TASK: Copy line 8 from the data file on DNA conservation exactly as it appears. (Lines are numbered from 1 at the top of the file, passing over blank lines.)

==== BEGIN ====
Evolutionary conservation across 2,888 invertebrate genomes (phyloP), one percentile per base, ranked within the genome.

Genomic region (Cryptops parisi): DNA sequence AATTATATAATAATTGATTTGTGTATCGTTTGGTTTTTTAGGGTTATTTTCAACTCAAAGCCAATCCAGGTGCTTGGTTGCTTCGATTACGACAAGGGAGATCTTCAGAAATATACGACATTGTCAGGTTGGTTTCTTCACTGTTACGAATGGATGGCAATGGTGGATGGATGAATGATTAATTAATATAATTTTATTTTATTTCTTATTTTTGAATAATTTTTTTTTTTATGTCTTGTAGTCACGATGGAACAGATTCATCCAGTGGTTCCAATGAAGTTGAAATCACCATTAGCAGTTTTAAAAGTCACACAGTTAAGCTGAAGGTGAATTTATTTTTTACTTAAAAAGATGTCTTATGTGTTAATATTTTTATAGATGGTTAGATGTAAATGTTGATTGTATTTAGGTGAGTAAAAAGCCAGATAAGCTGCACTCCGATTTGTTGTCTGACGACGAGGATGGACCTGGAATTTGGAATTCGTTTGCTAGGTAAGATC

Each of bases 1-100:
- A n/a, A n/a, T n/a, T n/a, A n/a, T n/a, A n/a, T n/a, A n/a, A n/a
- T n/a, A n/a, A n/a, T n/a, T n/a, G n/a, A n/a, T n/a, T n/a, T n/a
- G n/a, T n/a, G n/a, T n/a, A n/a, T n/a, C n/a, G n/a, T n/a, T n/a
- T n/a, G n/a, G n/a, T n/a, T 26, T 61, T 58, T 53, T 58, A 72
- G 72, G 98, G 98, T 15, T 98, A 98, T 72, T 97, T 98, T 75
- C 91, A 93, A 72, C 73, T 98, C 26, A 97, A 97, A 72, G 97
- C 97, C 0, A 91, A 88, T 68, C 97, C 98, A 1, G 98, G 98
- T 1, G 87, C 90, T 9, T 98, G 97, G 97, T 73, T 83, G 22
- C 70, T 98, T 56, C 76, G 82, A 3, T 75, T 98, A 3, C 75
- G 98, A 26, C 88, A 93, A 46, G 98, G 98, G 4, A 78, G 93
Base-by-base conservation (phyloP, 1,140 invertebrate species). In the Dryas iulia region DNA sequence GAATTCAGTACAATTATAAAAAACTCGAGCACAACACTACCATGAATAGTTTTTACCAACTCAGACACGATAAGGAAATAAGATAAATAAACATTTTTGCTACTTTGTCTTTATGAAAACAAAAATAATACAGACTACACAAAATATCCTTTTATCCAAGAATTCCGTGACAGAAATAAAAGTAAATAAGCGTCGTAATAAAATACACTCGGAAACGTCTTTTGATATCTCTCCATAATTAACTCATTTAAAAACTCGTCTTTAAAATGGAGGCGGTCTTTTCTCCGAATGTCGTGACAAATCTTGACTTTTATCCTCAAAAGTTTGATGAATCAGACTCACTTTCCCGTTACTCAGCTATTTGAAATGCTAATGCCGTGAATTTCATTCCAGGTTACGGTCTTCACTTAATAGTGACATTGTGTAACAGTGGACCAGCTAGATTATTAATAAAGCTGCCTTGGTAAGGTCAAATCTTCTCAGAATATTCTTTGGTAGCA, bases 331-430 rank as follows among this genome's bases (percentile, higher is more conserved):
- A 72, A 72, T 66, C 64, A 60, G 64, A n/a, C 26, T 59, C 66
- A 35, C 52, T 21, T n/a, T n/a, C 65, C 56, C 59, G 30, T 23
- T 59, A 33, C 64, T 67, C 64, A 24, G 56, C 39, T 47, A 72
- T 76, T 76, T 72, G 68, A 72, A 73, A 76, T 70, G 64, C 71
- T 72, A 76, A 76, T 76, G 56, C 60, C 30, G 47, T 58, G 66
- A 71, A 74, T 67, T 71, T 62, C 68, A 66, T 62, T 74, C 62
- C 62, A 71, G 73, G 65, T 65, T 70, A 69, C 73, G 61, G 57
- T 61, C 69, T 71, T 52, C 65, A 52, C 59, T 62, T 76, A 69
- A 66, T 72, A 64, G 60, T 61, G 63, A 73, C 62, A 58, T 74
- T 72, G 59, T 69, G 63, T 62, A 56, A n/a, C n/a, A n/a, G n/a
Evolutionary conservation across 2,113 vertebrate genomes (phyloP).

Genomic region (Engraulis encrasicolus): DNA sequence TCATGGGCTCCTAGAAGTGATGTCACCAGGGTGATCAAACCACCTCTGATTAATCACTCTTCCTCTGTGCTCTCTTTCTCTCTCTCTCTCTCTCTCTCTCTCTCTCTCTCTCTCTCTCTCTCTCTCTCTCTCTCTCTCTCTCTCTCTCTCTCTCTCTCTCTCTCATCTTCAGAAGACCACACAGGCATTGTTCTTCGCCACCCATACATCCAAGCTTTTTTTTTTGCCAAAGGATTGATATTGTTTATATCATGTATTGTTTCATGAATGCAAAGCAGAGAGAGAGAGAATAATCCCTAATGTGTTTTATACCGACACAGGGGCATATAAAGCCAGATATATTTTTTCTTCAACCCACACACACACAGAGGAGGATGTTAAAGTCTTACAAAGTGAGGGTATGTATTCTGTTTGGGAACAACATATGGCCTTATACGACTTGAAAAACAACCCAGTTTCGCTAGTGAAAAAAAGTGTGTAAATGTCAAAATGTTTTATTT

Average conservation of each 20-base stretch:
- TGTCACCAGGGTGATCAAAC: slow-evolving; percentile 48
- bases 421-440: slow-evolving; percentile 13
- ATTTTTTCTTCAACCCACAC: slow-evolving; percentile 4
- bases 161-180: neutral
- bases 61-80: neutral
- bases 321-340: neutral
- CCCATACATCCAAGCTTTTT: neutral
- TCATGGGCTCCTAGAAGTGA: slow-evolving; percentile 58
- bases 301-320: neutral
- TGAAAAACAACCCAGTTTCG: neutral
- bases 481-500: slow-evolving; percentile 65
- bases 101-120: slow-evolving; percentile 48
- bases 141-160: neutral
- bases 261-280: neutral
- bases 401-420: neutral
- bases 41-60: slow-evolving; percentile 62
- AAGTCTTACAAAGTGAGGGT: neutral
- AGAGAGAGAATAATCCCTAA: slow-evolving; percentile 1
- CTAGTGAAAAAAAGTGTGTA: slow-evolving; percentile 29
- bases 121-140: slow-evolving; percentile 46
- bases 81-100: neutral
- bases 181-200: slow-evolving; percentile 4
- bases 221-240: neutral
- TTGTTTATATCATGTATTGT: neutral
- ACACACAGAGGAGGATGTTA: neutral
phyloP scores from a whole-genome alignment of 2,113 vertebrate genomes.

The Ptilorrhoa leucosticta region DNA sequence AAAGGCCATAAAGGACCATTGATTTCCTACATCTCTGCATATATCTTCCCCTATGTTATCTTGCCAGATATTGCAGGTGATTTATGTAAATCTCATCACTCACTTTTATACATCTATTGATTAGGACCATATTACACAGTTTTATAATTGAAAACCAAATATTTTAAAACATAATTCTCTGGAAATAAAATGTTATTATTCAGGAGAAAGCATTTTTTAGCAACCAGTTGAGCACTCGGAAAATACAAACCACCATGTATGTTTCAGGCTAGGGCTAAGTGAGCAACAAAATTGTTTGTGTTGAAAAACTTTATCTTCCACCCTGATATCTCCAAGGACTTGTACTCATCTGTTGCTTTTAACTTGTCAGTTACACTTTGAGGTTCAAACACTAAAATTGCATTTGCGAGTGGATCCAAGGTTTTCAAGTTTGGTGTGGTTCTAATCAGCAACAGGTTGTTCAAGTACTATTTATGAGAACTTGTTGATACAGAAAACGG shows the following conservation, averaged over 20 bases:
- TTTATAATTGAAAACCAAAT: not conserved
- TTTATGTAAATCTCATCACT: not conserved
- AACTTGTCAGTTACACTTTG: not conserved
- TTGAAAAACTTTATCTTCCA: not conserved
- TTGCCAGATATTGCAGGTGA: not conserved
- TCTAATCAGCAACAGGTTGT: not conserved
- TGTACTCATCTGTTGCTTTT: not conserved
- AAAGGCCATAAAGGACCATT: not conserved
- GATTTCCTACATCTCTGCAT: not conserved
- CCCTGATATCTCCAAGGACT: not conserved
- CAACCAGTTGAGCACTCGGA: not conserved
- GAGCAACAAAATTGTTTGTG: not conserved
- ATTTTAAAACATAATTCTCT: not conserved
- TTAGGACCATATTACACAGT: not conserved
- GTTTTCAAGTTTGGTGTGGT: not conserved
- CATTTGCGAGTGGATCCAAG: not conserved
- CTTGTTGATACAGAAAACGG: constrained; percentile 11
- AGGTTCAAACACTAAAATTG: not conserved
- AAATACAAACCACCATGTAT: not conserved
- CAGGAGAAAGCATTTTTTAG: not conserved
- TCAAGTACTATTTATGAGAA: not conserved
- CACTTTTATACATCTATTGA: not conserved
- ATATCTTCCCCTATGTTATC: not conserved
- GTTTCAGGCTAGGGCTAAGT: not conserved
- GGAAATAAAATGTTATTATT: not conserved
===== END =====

- G 72, G 98, G 98, T 15, T 98, A 98, T 72, T 97, T 98, T 75